Over the last five years, enforcement of employment tax violations has become a priority to the Internal Revenue Service and the Department of Justice, Tax Division. Notwithstanding the increase in enforcement, the increasing cost to the Treasury indicates the increased attention to employment tax violations has not been enough – – and the Treasury Inspector General for Tax Administration (TIGTA) has just issued a report noting that criminal enforcement must increase. Interestingly, the report refers to employment tax violations as “employment tax embezzlement, a felony punishable by up to five years in prison.”
On March 21, 2017, TIGTA issued a report to the Commissioner for Small Business/Self-Employed Division and the Chief for Criminal Investigation (CI) Divisions(Report No. 2017-IE-R004). TIGTA recommended that the Commissioner and the Chief of CI should consider a strategy to address “egregious employment tax cases.” Importantly, they recommended that the Collection function should expand the criteria used to refer potential criminal cases to CI, to include cases such as those over $1 million or individuals involved in ten or more companies that fail to remit payroll taxes. The Collection Division indicated that they did not want to expand the criteria to refer cases to CI, given the balancing factors and importantly “limited resources.” TIGTA however, indicated that additional “egregious” cases should be referred for criminal investigation and prosecution.
The report found that employment tax noncompliance is a growing problem. As of December 2015, 1.4 million employers owed approximately $45.6 billion unpaid employment taxes, interest and penalties. It noted that in fiscal year 2015, the IRS asserted trust fund recovery penalties against approximately 27,000 responsible persons, 38% fewer than just five years before. They attribute this to a diminished resources to the Internal Revenue Service. On the other hand, the number of employers with employment tax compliance for 20 or more quarters has been steadily growing – – more than tripling in a 17-year period.
Importantly, the Report found that even the use of the trust fund recovery penalty did not stop the abuse, finding that a review of a number of taxpayers who had been assessed the trust fund recovery penalty who had ten or more entities involved, only 8.5% of the individuals had been investigated by the Criminal Investigation Division.
The Report also noted that of approximately the 700 individuals who were assessed in excess of $1 million during the years 2010 to 2015, CI opened investigation on fewer than fifty of these individuals, or approximately 7%.
TIGTA concluded that given the small number of criminal investigations for employment tax violations, the criminal sanction and its goal of general deterrence was not having its intended positive impact on tax compliance.
While we are in a period of limited government resources, employment taxes have become a bigger source of revenue and a larger tax compliance problem. Expect to see an increase in employment criminal investigations and prosecutions in light of TIGTA’s Report.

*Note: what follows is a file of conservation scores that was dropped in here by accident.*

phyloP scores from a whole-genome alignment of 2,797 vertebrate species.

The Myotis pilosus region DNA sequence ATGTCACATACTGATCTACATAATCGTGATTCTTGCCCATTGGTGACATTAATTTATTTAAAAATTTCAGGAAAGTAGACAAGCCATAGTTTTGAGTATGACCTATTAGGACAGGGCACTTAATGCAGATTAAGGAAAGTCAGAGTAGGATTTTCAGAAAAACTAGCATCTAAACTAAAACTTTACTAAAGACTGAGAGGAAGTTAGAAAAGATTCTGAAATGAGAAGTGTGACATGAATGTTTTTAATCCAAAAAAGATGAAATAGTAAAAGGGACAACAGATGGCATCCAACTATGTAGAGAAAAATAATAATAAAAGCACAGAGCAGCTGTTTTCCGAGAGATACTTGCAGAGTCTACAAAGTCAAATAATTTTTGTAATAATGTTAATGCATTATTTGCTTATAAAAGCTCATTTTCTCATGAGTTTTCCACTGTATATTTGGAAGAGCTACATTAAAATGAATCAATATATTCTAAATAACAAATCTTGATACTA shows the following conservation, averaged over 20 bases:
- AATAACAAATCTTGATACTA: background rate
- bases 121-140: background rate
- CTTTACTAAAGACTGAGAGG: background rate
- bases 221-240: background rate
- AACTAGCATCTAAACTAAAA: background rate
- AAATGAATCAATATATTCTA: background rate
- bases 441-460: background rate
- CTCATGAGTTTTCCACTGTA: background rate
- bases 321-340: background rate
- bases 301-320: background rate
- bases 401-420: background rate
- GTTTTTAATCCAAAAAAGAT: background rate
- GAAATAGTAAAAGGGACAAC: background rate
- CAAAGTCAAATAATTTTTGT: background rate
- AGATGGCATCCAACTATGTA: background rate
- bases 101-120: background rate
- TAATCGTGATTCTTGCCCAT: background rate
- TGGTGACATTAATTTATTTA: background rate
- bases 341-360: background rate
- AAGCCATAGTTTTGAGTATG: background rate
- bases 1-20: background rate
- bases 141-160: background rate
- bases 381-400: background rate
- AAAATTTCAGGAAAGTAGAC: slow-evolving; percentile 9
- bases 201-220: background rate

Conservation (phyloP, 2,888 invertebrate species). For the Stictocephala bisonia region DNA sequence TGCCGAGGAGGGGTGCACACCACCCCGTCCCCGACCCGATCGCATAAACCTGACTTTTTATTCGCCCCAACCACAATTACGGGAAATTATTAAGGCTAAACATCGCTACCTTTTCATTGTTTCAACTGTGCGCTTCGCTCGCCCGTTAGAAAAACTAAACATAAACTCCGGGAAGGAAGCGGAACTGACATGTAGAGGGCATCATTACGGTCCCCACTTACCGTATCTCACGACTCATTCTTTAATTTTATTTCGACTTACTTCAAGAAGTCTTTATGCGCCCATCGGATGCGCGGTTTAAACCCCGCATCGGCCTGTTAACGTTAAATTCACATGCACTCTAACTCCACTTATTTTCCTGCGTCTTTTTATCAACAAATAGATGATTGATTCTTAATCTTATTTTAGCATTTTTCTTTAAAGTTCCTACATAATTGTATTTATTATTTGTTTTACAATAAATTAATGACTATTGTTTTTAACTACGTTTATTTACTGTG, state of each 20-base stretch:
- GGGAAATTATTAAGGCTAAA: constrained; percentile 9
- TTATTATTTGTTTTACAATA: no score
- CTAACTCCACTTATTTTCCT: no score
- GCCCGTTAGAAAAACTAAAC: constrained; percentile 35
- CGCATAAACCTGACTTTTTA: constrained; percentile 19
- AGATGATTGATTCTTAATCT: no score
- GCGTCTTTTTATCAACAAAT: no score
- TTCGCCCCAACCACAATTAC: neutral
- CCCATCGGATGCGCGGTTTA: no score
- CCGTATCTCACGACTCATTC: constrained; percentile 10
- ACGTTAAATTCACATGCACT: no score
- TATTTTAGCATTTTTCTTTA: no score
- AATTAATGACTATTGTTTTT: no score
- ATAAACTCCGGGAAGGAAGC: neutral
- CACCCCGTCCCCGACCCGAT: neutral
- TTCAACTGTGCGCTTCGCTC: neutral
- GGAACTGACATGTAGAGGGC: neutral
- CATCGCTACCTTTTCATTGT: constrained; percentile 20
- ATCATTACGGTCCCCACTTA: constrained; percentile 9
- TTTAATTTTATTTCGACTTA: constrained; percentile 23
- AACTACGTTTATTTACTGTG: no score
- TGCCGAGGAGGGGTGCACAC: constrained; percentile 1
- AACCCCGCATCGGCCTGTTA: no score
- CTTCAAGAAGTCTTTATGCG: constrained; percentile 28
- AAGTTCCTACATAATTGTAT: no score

STEVEN TOSCHER – For more information please contact Steven Toscher – email@example.com Mr. Toscher is a principal at Hochman, Salkin, Rettig, Toscher & Perez, P.C., specializing in civil and criminal tax litigation. Mr. Toscher is a Certified Tax Specialist in Taxation, the State Bar of California Board of Legal Specialization and represents clients throughout the United States and elsewhere involving federal and state, civil and criminal tax controversies and tax litigation. Additional information is available at www.taxlitigator.com
EVAN J. DAVIS – For more information please contact Evan Davis – firstname.lastname@example.org or 310.281.3200. Mr. Davis is a principal at Hochman, Salkin, Rettig, Toscher & Perez, P.C., a former AUSA of the Tax Division of the Office of the U.S. Attorney (C.D. Cal) handling civil and criminal tax cases and, subsequently, of the Major Frauds Section of the Criminal Division of the Office of the U.S. Attorney (C.D. Cal) handling white-collar, tax and other fraud cases through jury trial and appeal. He has served as the Bankruptcy Fraud coordinator, Financial Institution Fraud Coordinator, and Securities Fraud coordinator for the Criminal Division.
Mr. Davis represents individuals and closely held entities in criminal tax investigations and prosecutions, civil tax controversy and litigation, sensitive issue or complex civil tax examinations and administrative tax appeals, federal and state white collar criminal investigations. He is significantly involved in the representation of taxpayers throughout the world in matters involving the ongoing, extensive efforts of the U.S. government to identify undeclared interests in foreign financial accounts and assets and the coordination of effective and efficient voluntary disclosures (OVDP, Streamlined Procedures and otherwise).